Aaron Spelling, who has died at his home in Los Angeles, was a giant figure in American TV and launched the careers of many of the 1980s biggest stars.
Spelling put his daughter Tori in his show Beverly Hills 90210
At the height of his success as a producer in the mid 1980s he had seven prime time programmes on the ABC network, making up a third of the broadcaster's output in that most lucrative and popular of timeslots.
To some in the industry ABC was Aaron's Broadcasting Company, said trade newspaper Hollywood Reporter.
His most successful programmes included all-female detective show Charlie's Angels, which propelled Farrah Fawcett-Majors to stardom, Starsky and Hutch and Hart to Hart.
"I can't say this of every show I ever produced, but I loved
Charlie's Angels," Spelling told People magazine in 1988.
"It put us over the top and made our company financially secure and incredibly
Charlie's Angeles was shown in more than 90 countries worldwide but his biggest hit was still to come.
In the 1980s he executive produced Dynasty, which together with Dallas, helped push soap operas into prime time schedules for the first time.
Dynasty, starring Joan Collins, Linda Evans and John Forsythe, became the most widely watched series in TV history.
In the 1990s he was able to tap into a teenage demographic that became increasingly important to advertisers with shows such as Beverly Hills 90210, which starred his daughter Tori, and soap Melrose Place.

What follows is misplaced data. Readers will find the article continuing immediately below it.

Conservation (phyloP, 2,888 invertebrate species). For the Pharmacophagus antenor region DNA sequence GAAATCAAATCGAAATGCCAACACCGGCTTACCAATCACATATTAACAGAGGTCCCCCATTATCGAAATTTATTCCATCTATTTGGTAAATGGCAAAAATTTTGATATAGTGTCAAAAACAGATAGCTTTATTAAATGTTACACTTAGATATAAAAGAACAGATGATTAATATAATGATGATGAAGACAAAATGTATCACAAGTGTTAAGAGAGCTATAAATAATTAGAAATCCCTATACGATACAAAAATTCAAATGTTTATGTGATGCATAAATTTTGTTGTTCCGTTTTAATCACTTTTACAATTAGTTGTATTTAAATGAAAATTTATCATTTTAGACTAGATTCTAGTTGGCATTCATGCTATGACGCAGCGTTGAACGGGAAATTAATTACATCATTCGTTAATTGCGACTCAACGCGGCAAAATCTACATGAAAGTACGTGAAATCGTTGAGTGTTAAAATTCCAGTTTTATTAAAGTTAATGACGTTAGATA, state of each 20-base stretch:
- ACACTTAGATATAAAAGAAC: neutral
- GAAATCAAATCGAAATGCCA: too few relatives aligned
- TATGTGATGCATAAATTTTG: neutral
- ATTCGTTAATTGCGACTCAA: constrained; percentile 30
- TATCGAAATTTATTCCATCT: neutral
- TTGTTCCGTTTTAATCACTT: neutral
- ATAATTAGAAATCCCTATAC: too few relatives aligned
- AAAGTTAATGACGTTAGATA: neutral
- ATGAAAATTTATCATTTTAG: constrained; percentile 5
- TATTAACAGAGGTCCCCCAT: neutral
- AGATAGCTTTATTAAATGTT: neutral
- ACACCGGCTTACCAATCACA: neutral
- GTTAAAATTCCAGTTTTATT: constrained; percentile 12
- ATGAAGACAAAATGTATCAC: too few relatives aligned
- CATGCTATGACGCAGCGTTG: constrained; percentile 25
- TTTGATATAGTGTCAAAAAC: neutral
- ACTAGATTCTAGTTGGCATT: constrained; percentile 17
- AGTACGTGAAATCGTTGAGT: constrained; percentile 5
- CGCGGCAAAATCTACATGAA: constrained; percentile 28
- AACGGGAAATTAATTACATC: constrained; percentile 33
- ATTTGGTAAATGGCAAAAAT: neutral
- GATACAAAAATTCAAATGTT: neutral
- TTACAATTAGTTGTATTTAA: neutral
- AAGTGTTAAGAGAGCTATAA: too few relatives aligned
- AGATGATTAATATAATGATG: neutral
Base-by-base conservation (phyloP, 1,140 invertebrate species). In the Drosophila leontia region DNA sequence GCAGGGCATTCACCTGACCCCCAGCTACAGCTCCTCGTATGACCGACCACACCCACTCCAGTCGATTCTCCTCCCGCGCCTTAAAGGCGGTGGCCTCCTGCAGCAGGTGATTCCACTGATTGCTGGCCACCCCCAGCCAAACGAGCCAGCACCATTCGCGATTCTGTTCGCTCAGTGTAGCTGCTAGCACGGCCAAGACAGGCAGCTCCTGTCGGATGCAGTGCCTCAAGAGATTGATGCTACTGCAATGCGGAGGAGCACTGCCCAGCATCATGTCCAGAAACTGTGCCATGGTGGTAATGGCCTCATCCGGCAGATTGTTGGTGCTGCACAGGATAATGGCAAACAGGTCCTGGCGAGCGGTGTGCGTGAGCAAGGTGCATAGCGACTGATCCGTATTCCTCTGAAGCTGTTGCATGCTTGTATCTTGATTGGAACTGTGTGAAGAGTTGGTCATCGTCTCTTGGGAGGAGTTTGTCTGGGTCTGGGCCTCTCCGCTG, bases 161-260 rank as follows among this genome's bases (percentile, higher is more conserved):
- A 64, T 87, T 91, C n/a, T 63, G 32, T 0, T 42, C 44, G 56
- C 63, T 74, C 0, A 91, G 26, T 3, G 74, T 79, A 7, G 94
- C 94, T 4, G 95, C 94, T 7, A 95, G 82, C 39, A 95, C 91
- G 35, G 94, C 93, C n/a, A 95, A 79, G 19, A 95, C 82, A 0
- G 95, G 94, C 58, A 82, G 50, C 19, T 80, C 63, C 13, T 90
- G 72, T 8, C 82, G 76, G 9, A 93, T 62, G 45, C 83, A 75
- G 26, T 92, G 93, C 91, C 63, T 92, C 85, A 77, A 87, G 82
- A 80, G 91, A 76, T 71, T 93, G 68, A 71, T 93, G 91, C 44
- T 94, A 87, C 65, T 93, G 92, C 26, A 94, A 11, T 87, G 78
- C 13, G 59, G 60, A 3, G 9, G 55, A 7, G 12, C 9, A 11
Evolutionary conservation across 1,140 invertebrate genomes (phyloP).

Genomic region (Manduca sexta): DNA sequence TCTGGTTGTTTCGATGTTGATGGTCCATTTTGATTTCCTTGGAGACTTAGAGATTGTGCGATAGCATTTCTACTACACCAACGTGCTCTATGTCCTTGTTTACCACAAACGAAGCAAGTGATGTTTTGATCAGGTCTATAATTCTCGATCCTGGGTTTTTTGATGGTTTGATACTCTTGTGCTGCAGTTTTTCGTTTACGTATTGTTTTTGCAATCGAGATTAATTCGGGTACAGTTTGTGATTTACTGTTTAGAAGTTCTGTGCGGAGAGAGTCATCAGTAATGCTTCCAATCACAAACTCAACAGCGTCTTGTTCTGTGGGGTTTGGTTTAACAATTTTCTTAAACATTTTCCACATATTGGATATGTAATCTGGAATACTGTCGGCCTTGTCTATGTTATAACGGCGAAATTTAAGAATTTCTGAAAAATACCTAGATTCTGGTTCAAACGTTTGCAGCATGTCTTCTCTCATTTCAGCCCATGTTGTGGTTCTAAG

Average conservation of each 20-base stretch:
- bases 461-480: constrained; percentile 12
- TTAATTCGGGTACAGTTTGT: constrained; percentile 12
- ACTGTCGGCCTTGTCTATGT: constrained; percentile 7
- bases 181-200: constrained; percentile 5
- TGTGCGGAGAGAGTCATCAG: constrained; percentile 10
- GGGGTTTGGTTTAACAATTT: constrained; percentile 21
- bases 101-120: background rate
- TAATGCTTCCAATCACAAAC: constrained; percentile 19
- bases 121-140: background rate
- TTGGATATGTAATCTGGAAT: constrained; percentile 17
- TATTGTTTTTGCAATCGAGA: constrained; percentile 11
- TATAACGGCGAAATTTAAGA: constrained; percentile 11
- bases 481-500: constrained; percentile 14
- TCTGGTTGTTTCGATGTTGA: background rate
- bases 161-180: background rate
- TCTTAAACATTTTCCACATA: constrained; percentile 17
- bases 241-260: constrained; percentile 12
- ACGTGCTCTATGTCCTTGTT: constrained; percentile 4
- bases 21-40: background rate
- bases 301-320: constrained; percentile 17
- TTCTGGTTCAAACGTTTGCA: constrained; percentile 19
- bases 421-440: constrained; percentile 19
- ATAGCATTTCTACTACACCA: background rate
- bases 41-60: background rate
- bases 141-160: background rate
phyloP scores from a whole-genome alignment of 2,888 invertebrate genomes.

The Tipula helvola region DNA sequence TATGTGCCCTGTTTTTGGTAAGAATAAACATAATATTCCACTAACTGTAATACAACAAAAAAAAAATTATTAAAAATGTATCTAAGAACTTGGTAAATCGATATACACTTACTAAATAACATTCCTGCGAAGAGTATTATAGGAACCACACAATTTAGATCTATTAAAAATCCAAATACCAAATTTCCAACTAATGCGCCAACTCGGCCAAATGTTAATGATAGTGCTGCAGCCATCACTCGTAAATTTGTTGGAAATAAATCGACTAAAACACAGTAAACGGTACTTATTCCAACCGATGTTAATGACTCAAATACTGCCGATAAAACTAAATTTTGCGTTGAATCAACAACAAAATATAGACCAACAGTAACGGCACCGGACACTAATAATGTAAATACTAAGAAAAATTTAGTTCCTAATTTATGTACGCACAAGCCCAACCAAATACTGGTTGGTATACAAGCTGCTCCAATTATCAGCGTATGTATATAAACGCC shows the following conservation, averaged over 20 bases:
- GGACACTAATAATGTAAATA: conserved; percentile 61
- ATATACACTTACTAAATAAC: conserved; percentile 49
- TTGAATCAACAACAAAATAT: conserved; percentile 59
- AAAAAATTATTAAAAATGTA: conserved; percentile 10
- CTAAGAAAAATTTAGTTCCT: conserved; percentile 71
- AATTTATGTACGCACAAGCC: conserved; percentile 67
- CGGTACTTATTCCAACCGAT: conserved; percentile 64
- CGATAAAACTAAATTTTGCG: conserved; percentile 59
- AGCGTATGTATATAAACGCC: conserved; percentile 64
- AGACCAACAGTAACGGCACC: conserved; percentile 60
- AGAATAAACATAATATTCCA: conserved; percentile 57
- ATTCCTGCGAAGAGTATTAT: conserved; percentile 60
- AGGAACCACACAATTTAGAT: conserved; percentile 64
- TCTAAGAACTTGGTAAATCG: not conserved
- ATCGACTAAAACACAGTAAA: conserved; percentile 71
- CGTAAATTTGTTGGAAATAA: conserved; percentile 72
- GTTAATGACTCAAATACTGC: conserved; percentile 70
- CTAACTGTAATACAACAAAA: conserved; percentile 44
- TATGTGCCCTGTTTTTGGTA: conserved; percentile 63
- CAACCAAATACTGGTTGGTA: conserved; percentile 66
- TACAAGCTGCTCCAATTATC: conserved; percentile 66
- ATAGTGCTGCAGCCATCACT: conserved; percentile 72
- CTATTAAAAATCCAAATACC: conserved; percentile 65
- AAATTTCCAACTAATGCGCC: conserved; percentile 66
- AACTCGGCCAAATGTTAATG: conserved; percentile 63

Spelling was an award-winning producer
He also produced more than 140 TV movies, including 1974's Death Sentence, starring Nick Nolte, and 1976's The Boy in the Plastic Bubble, starring John Travolta.
Spelling was one of five children born to Jewish immigrants in Dallas in 1923.
In World War II, he served in the Air Force as a war correspondent for Stars and Stripes and was wounded by a sniper's bullet, receiving a Bronze Star Medal and a Purple Heart.
His early career in the arts and media mixed directing plays in Dallas and appearing in small parts in TV series Dragnet and I Love Lucy.
He earned his producing credentials on such series as Zane Grey and Johnny Ringo and went on to produce The Dick Powell Show, Burke's Law and The Lloyd Bridges Show.
He co-produced The Mod Squad, which earned six Emmy nominations, including one for outstanding dramatic series of the 1969-70 season.
The producer died at his famous home in Los Angeles
In 1971, Spelling formed a prolific partnership with Leonard Goldberg and they produced a string of glossy 1980s series including Fantasy Island.
Spelling was honoured by the Producers Guild of America in 2000 with its Golden Laurel Award for Lifetime Achievement in Television.
During the course of his career, he was recognised with six NAACP Image Awards. He was named Man of the Year by the Publicists Guild of America in 1971.
Spelling's first wife was the actress Carolyn Jones, best known as Morticia on The Addams Family, whom he married in 1953 and divorced in 1965.
In 1965, he married his present wife, Candy, with whom he had two children, Tori and his son Randy.